What do anatomy and 3D printing have in common? As the science that studies the shape and structure of the human body, over the centuries anatomy has been the basis of medical and scientific knowledge and remains the common thread running through the training and professional development of every doctor. The focus of this discipline is to investigate and consequently produce figurative representations of the morphology of the human body, with a degree of realism and accuracy that has played – and continues to play – a crucial role in ensuring effective teaching and the dissemination of anatomical knowledge. And this is precisely where 3D printing comes in as a state-of-the-art technology that could mark a turning point in the anatomical representation of the human body.
A major step forward in this direction was made in a recent Italian project involving the University of Florence and Bompan, Mimaki’s exclusive Italian importer, which leverages the passion, skills and determination of a team of visionary doctors and researchers, and the full colour and photorealistic capability of Mimaki’s 3D printing technology.
A revolutionary algorithm for extraordinary graphical representation
A shared passion for anatomy led Ferdinando Paternostro, physician and associate professor in the Anatomy Section of the Department of Experimental Medicine at the University of Florence, and Giacomo Gelati, doctor and resident, to explore new ways to fill the existing gap and make the definitive qualitative leap forward in anatomical representation. Due to a number of critical issues, such as the perishable nature of corpses and legal complications, the practice of dissection – the main method of anatomical investigation that has allowed us to gain knowledge and produce an iconographic representation of the structures of the human body – has become increasingly less practical. “During my medical studies, thanks to Ferdinando, who was my professor, I became passionate about anatomy. However, I soon became aware of a series of difficulties. Not only was it impossible to take part in anatomical dissection practice sessions (still the best tool available to learn about the morphology of the human body) but the iconography used (albeit based on photographs that showed realistic anatomical details and watercolours of great artistic value, despite relying on a schematic representation of anatomical structures), remained flat and static, and therefore not very usable”, says Giacomo Gelati. “For people who study anatomy or practise medicine, the opportunity to see the real light and colours of an anatomical specimen, and to test its consistency and relationship with the surrounding structures, can really make a difference”.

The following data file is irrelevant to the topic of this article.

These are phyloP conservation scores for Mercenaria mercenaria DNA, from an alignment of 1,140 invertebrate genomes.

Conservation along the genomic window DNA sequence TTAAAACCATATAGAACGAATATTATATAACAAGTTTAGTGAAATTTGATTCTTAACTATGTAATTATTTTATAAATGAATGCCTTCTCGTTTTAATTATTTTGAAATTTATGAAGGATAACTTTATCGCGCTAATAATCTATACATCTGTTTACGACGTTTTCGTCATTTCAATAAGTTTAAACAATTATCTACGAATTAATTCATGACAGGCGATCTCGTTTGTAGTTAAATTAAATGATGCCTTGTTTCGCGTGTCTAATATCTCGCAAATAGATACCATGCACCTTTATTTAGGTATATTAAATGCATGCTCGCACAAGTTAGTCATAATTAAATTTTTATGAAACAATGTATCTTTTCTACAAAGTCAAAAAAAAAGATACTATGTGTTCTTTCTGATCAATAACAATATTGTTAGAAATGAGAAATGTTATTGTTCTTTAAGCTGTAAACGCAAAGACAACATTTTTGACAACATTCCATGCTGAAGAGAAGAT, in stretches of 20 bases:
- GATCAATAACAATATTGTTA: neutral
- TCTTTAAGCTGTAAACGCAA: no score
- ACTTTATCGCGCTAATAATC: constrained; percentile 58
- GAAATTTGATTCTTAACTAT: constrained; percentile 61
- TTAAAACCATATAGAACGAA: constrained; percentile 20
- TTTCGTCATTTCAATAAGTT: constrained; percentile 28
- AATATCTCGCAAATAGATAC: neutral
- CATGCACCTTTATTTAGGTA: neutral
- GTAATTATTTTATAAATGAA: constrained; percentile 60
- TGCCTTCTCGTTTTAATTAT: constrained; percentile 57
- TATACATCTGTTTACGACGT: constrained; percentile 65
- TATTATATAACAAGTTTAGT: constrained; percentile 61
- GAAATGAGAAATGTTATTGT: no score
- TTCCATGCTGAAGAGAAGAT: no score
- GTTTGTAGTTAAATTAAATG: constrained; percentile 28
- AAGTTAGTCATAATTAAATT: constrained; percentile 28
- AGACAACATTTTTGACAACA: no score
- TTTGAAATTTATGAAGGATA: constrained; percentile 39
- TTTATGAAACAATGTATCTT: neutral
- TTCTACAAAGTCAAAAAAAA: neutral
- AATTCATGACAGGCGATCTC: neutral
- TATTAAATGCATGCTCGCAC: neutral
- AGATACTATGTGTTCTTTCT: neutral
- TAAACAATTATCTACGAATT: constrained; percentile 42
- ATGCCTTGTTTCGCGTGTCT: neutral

It is precisely the desire to find a solution that prompted the young doctor to conduct a series of experiments, the result of which is a unique image implementation and integration algorithm that generates a faithful graphic reproduction of anatomical systems. “I had a clear objective and achieved it by combining several tools that yielded important results. I started with a scan and then added the photograph to introduce the colour. Finally, we needed detailed information on the internal structures, which I integrated using resonance. I was thus able to produce an explorable three-dimensional representation that was viewable from all angles – both on the surface and inside – and, above all, faithful in terms of light, colour, morphology and anatomical topographical relationships”.
This algorithm, already patented by Giacomo Gelati, immediately aroused a lot of interest in the fields of both academic study and popular science. “Students reacted with enthusiasm because they finally had the chance to access realistic images and, consequently, understand the subject immediately and memorise it more easily. Presented at international medical conferences, our images were received equally enthusiastically by our colleagues, who encouraged us to continue with the project”, explains Ferdinando Paternostro. “It was a pleasant discovery both for me and for Giacomo: the aesthetically beautiful is also didactically beautiful and therefore useful”.
The role of 3D printing